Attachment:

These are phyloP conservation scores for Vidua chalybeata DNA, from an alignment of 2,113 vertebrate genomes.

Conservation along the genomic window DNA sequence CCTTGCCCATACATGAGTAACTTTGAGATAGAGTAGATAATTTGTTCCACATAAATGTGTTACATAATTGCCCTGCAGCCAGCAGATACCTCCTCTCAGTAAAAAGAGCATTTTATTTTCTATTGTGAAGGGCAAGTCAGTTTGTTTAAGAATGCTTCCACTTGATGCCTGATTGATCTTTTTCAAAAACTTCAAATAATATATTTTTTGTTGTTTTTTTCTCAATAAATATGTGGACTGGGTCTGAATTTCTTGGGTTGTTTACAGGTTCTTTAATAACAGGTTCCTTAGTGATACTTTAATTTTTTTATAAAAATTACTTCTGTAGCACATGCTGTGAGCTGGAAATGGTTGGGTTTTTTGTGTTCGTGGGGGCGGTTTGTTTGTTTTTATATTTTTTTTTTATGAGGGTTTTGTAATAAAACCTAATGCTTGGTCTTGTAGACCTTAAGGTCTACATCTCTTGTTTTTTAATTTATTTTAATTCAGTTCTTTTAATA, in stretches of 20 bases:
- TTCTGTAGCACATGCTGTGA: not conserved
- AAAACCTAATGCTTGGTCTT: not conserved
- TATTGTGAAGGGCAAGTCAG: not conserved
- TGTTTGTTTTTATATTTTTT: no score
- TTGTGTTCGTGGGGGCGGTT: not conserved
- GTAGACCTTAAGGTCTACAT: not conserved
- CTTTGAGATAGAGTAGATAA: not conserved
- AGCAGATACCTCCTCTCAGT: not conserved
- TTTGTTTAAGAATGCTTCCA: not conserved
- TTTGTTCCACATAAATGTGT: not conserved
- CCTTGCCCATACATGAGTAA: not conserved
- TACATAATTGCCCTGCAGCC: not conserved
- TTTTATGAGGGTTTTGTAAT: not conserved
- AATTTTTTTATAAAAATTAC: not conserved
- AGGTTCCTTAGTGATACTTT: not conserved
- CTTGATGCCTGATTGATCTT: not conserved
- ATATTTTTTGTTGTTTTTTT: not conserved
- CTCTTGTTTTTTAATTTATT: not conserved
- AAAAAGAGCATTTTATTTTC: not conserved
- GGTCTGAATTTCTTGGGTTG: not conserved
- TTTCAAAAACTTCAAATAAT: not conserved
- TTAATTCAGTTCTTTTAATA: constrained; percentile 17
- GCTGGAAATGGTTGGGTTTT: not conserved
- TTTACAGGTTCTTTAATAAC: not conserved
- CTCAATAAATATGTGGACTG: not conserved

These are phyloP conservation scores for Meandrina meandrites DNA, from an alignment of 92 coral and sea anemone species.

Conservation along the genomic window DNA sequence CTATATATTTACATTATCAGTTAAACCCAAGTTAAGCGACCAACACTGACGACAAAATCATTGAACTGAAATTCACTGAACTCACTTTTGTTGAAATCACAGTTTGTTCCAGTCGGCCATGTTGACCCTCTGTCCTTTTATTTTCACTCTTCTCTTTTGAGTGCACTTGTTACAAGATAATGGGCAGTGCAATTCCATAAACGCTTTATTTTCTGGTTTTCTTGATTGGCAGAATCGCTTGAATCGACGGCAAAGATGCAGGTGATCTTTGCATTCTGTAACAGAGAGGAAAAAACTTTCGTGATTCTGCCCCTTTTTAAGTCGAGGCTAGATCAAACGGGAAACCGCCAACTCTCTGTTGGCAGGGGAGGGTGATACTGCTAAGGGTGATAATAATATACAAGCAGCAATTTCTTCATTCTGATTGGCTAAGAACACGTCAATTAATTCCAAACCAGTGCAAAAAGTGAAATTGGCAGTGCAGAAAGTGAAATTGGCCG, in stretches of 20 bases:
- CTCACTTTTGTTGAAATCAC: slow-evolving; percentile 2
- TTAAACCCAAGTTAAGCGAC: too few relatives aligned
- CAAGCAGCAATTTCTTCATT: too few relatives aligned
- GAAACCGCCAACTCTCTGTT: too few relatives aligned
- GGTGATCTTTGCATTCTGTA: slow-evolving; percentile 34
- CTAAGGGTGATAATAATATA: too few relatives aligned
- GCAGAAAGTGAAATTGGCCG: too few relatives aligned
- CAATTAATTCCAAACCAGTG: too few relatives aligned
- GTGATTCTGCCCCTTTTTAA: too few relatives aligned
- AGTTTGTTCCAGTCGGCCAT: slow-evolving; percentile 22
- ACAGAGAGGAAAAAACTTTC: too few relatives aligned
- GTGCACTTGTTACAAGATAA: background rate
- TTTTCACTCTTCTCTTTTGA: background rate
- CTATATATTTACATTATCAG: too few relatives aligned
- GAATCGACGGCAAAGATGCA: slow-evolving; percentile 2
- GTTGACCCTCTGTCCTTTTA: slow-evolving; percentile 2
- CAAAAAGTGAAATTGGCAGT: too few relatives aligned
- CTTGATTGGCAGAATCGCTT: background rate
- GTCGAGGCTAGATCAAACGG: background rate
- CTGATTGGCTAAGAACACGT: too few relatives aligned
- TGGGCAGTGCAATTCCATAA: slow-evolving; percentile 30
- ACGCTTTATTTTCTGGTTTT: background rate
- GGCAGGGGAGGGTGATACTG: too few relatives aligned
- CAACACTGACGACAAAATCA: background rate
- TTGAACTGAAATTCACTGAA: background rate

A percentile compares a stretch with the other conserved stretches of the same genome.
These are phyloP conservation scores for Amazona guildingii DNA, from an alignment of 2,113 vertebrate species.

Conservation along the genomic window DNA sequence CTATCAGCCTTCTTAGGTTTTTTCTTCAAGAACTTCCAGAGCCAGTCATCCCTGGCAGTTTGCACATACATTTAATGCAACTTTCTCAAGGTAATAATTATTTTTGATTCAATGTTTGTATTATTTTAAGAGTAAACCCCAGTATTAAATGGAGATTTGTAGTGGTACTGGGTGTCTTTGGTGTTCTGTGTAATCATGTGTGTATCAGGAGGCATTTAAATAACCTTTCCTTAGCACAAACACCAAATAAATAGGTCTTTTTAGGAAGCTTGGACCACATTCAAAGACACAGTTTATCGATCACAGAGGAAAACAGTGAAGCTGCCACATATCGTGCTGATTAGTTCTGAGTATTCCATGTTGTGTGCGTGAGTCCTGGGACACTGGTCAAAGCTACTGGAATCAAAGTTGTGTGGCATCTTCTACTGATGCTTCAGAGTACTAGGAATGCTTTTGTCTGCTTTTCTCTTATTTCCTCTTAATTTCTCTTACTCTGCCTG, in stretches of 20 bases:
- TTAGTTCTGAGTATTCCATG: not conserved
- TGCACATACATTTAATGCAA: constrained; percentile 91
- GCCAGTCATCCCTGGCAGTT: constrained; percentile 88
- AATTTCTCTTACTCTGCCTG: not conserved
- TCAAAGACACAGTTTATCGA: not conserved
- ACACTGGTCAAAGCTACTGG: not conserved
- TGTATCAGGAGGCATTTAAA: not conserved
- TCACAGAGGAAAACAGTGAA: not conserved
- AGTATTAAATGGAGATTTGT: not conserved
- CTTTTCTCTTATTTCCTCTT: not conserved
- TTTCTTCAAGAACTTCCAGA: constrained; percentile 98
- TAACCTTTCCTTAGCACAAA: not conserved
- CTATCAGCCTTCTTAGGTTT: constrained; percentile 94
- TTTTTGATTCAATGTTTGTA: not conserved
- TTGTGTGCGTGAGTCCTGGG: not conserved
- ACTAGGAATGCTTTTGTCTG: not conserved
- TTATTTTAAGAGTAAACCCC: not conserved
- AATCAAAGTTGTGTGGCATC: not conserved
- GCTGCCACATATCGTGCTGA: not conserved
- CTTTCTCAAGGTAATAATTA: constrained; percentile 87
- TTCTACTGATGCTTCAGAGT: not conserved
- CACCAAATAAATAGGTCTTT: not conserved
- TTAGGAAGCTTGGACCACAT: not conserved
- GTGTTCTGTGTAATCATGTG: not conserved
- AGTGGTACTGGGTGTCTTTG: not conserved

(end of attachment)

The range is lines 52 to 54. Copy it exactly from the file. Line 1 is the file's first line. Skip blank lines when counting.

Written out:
- GGCAGGGGAGGGTGATACTG: too few relatives aligned
- CAACACTGACGACAAAATCA: background rate
- TTGAACTGAAATTCACTGAA: background rate